The way out of this morass isn’t to choose a slightly different flavor of a fermented mess. It’s to opt for a different system altogether. Which one? That’s easy: the one that always wins. The one that has seen a long parade of empires rise and fall. The one that kept at it as isms flared and burnt out. The one that still has us today praying in precisely the same words our ancestors did two millennia ago. The one that survived, either because it was astonishingly lucky or inherently true, whichever better suits your sensibilities.
Don’t get me wrong: this is in no way an insistence that to survive the tsunami of stupid you must begin immediately living your life as an observant Jew, though some, myself included, find meaning and joy in practicing some parts of the religion more or less as Zayde and Bubbe did. But it is an invitation—an exhortation—to understand that the solution to liberalism isn’t to debate it on its own terms or to ask politely that it be slightly less steely when it cuts us. Because the liberal answer will always be: Too bad for you. The rules are the rules.
The only way to be free of liberalism’s rules is to find a different place to stand. To posit, and embrace, an alternative—and superior—set of values, which allows to look down from the mountaintop on the legions of miserable, lonely, loony souls, and be infinitely glad that you are not one of them. Too bad for you, pal.
To the incoherent yowls of critical race theory that require public confessions and assign guilt on the basis of 19th-century pseudoscience, we can say that our system of justice, the one rooted in the words of the Hebrew prophets, is better, which is why it—and not some soulless and mindless academic dross—inspired every civil rights leader who mattered, from Sojourner Truth and Frederick Douglass to Martin Luther King Jr. To the ninnies who march around blindly with the banner of equity, we can say that we don’t believe in equity—that’s part of your messed-up belief system. We believe in excellence, the simple idea that allowed minorities in this country, Black and white alike, to smash the ceilings that kept them cowering, and realize the fullness of their own God-given human potential. To the slicksters who chew our ears off ad infinitum by counting how many millionaire women of color are on the cover of the latest glamour magazine, we say politely that our tradition teaches us to care for the poor, and that, not being rank racists or silly sexists, we don’t much care if the poor are male or female, Black or white, male or female, down the block or across the country. Our religious tradition is better at handling these questions and quibbles if only because it has done so, successfully, for 2,000 years, which is a major leg up on liberalism’s mere three centuries or so.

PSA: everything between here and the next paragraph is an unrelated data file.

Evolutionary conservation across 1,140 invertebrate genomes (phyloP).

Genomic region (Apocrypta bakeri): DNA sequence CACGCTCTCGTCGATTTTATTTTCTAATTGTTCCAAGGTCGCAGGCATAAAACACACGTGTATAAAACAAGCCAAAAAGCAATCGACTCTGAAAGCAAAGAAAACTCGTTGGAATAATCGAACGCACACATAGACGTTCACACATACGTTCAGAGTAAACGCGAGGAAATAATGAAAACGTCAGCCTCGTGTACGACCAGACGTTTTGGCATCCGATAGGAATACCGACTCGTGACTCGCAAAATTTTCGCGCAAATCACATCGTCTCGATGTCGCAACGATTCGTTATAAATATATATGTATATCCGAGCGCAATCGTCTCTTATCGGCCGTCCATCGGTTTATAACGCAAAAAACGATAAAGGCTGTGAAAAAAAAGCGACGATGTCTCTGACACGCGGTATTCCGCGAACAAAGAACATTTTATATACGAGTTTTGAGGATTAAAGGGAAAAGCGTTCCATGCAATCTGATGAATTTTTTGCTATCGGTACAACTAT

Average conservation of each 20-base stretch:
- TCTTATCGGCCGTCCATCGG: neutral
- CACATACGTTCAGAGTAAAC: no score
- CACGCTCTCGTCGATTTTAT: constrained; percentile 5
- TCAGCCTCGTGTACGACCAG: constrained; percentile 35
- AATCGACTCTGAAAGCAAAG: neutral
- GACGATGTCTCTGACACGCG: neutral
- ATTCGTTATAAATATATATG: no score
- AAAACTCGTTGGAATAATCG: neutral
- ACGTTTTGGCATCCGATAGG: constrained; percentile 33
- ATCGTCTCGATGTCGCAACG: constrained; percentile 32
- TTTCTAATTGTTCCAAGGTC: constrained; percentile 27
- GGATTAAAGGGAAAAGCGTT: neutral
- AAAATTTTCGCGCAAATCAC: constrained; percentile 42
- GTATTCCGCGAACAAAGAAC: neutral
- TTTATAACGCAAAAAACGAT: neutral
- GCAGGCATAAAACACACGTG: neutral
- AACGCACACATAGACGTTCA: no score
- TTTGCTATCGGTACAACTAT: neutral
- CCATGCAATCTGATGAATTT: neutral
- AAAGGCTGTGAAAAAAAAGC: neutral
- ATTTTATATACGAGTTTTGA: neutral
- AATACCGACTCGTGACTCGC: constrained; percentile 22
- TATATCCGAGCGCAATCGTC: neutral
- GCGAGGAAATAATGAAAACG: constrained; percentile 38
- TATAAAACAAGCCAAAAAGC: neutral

So what’s wrong with America these days? It’s liberalism, stupid. And how do we fix it? By doing exactly what Uncle Sam recommended we do in that 1975 hot dog commercial: Answer to a higher authority.
Liel Leibovitz is a senior writer for Tablet Magazine and a host of the Unorthodox podcast.